There are apocalyptic scenes in the new “crime scene: demolition edge” from Cologne. Inspectors Ballauf and Schenk have to solve the murder of a doctor in the village of Bützenich. There, the investigators experience first-hand the desolation in the abandoned village, which has to make way for open-cast mining and suffers a sad existence. Only a few residents remain in Bützenich, most residents have fled or have already been resettled. But how real is it all? Everything just an invention of the screenwriters or reality?

Although the village of Bützenich is a fictitious name, the fate of many comparable villages near the Rhenish metropolis of Cologne is true to life. The village with a similar fate most frequently discussed in the media in recent months is Lützerath. The residents there have been relocated since 2006, and this was finally completed in October 2022. In the spring of 2023, the energy company RWE had the village completely demolished – despite the massive protests of numerous demonstrators.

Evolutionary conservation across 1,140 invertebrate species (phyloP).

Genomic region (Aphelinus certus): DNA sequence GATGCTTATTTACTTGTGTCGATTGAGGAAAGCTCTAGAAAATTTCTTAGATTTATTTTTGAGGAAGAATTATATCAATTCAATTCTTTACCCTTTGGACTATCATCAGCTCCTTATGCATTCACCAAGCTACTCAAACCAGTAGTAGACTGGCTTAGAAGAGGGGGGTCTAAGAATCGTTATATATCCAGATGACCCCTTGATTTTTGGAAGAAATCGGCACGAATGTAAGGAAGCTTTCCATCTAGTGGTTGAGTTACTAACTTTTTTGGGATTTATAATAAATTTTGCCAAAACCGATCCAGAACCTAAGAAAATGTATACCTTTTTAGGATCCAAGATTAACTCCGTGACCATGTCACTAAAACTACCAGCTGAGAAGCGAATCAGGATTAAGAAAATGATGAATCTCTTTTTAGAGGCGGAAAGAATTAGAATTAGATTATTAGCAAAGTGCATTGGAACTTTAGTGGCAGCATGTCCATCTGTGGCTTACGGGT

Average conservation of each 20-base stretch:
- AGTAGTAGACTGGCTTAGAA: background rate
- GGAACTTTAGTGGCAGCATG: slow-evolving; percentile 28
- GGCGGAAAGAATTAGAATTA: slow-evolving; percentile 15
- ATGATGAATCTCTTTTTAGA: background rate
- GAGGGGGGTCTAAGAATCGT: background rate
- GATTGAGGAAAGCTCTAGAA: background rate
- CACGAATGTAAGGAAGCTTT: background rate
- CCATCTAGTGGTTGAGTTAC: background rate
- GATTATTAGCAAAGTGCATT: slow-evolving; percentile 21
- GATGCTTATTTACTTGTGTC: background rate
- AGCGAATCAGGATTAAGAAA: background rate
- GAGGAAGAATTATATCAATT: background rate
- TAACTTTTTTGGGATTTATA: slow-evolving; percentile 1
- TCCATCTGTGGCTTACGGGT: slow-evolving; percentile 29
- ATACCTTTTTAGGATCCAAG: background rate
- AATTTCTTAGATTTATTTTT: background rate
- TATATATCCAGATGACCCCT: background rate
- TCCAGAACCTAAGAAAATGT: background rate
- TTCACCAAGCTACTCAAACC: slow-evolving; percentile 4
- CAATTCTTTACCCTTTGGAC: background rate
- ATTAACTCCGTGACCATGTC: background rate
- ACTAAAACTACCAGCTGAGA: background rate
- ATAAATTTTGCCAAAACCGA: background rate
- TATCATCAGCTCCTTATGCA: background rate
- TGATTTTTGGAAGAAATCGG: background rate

But Lützerath is just one of many place names in a long list of resettlement in this area near Cologne. Resettlement began as early as the 1960s so that lignite could be extracted from the Garzweiler opencast mining area. Reisdorf, Muchhaus, Oberschlag, Elfgen, Priesterrath and Garzweiler itself have already had to give way. Of course with some massive social problems.

With Lützerath, however, the resettlement is said to have finally come to an end. The state government of North Rhine-Westphalia and RWE only agreed in October 2022 to stop mining lignite in the Garzweiler opencast mine from 2030. Villages that have already started with resettlement measures were saved and will be preserved for the future. Residents who have already resettled can even buy back their houses from RWE.